Written Ministerial Statement on the National Curriculum Review

A written statement by Michael Gove published yesterday. A random quote:

  • The evidence identifies the higher expectations of pupils in mathematics, English and science in high performing jurisdictions.  For example:
    • In Singapore, pupils are expected to know all their times tables and related division facts by the end of Year 4; here our national expectation is at Year 6. […]
    • The Canadian province of Alberta and the US state of Massachusetts both have a separate section on grammar in their curricula with clear standards which must be met. […]
  • The panel also recommend that we should look again at the “key stage” structure of the curriculum which they argue can lead to a lack of pace and ambition at key points in pupil’s education.

It would, of course, be wrong to conclude that England should simply import systems used in other countries wholesale. But it is absolutely clear that these findings challenge fundamental tenets of our current system.


Two linked reports:

Review of the National Curriculum in England: What can we learn from the English, mathematics and science curricula of high-performing jurisdictions?

This report aims to explore and present initial findings on what can be learned from the analysis of curricula of high-performing jurisdictions, in order to inform the development of the new National Curriculum for English, mathematics and science.

Review of the National Curriculum in England: Report on subject breadth in international jurisdictions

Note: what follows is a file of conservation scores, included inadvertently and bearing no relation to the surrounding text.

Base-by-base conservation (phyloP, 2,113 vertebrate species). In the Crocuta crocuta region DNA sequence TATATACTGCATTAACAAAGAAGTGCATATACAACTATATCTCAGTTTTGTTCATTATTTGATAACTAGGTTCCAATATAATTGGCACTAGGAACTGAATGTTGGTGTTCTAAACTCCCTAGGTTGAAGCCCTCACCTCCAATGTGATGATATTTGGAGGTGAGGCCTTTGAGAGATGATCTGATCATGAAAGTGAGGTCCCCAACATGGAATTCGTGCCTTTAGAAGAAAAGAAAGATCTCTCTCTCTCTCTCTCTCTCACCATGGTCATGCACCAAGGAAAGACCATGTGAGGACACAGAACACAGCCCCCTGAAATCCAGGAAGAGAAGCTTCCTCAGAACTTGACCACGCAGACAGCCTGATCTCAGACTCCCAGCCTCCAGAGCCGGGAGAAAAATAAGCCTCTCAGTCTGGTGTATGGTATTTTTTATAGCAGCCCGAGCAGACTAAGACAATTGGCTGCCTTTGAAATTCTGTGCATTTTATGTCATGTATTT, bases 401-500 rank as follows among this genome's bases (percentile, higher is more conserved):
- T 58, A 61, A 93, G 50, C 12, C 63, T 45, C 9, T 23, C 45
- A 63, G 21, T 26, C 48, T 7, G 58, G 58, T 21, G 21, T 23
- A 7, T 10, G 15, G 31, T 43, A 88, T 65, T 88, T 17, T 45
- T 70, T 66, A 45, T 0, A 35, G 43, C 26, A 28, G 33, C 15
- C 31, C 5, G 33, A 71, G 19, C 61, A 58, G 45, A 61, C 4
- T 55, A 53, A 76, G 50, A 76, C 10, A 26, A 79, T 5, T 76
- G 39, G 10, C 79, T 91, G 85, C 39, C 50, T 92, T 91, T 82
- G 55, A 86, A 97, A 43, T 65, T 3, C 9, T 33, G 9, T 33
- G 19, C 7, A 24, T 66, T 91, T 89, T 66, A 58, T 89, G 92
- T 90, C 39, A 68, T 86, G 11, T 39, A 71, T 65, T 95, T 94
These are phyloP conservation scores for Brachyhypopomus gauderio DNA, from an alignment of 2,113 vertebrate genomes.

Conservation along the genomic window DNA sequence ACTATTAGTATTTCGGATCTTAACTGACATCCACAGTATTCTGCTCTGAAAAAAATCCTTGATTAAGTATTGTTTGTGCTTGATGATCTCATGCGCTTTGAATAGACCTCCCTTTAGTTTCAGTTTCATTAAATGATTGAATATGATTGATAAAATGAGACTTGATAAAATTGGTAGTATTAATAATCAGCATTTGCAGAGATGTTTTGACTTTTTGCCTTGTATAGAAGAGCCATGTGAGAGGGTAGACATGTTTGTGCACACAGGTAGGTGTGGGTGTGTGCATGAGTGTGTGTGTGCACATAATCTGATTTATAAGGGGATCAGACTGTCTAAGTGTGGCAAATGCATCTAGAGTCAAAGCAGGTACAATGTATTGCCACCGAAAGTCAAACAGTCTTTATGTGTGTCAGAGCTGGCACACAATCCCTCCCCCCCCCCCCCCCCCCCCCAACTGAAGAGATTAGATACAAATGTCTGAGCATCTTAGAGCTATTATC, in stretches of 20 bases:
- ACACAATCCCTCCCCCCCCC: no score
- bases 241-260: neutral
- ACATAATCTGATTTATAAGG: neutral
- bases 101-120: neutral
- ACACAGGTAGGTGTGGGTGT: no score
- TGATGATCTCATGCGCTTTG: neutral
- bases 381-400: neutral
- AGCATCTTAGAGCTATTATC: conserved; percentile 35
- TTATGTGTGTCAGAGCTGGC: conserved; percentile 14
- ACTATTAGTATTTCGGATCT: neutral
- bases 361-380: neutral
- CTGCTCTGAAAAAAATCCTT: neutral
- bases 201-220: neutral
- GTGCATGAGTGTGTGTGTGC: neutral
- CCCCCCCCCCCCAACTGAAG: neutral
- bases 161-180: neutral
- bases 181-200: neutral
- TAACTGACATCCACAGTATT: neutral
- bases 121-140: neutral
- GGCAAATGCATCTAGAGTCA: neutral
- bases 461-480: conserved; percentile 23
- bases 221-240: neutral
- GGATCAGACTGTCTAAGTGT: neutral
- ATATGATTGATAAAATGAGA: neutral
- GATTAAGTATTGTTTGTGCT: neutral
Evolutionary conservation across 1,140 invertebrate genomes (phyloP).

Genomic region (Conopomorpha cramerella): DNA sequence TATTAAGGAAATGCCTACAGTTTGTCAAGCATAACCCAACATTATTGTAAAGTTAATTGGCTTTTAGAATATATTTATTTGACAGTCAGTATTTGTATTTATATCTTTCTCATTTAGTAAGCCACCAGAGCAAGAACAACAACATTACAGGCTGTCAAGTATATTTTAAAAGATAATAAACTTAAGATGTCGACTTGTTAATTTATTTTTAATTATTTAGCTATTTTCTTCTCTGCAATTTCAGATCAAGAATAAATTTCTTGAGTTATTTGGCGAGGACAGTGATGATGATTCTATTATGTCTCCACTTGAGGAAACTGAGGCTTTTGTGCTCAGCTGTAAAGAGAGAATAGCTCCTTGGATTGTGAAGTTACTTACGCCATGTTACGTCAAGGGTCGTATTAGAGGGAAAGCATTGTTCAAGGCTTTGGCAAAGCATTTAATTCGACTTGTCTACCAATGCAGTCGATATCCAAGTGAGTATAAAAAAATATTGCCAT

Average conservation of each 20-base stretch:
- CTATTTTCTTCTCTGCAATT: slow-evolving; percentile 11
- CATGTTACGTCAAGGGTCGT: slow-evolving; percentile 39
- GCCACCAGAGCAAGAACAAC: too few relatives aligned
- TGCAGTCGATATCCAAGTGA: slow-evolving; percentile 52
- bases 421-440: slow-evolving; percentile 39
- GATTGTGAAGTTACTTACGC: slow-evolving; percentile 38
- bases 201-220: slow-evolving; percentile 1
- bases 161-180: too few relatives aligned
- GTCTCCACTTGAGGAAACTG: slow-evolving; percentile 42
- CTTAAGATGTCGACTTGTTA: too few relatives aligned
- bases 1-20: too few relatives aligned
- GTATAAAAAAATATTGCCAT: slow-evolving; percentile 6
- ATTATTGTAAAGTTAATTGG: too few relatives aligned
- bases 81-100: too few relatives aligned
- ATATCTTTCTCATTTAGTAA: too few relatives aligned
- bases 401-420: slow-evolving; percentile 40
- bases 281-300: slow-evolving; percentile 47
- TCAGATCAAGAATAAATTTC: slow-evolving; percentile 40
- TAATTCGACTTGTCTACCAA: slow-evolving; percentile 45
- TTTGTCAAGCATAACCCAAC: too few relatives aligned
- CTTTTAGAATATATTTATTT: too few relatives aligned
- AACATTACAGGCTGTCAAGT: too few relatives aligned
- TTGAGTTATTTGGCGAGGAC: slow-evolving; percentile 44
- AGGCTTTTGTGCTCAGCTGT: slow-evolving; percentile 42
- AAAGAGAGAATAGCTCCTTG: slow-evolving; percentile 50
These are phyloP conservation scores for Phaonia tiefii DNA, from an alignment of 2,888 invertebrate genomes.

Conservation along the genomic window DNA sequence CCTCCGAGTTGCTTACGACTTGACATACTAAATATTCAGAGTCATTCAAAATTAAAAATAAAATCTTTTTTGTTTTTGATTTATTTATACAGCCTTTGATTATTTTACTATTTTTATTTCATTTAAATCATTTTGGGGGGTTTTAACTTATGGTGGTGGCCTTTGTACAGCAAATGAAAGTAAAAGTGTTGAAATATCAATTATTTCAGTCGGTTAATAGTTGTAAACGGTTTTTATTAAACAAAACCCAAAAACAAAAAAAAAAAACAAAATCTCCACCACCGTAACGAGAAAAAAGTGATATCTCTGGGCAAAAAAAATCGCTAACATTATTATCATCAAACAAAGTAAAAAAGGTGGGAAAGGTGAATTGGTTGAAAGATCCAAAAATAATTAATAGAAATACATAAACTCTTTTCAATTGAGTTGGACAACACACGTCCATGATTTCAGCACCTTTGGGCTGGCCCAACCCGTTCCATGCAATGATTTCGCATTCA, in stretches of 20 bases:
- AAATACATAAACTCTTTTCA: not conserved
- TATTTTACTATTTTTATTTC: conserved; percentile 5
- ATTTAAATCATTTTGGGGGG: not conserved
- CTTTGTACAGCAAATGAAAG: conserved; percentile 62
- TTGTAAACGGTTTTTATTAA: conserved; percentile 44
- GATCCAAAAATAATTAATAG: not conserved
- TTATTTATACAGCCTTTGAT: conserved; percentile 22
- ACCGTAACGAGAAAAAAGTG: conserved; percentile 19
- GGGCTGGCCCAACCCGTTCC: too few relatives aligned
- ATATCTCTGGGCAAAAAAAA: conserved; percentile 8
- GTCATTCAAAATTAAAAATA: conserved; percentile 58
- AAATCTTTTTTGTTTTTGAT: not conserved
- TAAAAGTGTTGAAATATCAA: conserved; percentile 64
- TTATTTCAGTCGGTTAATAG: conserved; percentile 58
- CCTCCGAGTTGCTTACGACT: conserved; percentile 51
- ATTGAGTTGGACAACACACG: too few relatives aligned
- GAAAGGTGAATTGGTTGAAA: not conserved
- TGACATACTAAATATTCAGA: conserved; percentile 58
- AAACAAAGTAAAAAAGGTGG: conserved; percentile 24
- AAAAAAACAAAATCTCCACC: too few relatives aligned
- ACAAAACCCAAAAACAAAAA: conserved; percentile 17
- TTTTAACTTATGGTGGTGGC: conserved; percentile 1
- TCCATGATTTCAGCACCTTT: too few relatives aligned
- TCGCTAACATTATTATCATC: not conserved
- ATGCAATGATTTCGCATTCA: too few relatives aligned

This report describes the organisation and content of school curricula in several countries and jurisdictions. It includes information about their: curriculum structure and organisation; curriculum review processes; lower secondary qualifications; and compulsory and optional curriculum subjects at different educational phases.

Review of the National Curriculum in England

From BBC:

instead of introducing changes for English, maths, science and PE in 2013, the revised curriculums for all subjects will be introduced in 2014.

However, by the time the revised national curriculum is in place in 2014, it will almost certainly only be compulsory for a minority of secondary schools, as academies have the right to “disapply” the curriculum.

At present, more than 40% of secondary schools are academies or in the process of converting – and academies, with flexibility over the curriculum, are set to become the majority in 2012.

Review of the National Curriculum in England. Summary report of the call for evidence

is published. This is its fragment related to Mathematics:

Key stakeholders that responded on mathematics included the Advisory Committee on Mathematics Education, London Mathematical Society, Mathematical Association, Association of Teachers of Mathematics, Mathematics in Education and Industry, Personal Finance Education Group, Royal Statistical Society and National Association of Mathematics Advisors.

The key findings from the evidence submitted included:

  • support for a key stage approach rather than year-on-year;
  • support for a slimmed down curriculum built upon around key components that enable pupils to develop a deep understanding of mathematical concepts;
  •  the importance of presenting content so that it captured key mathematical ideas and presented them in a way that showed connections that would aid understanding of the links between different aspects of mathematics;
  • the importance of including mathematical processes, such as reasoning and problem-solving, to support the use and application of mathematics;
  • the need for a greater focus on the importance of algebraic and arithmetic manipulation; and
  • support for reduced content in primary mathematics to create more time for the learning of key concepts to be consolidated before pupils entered secondary school.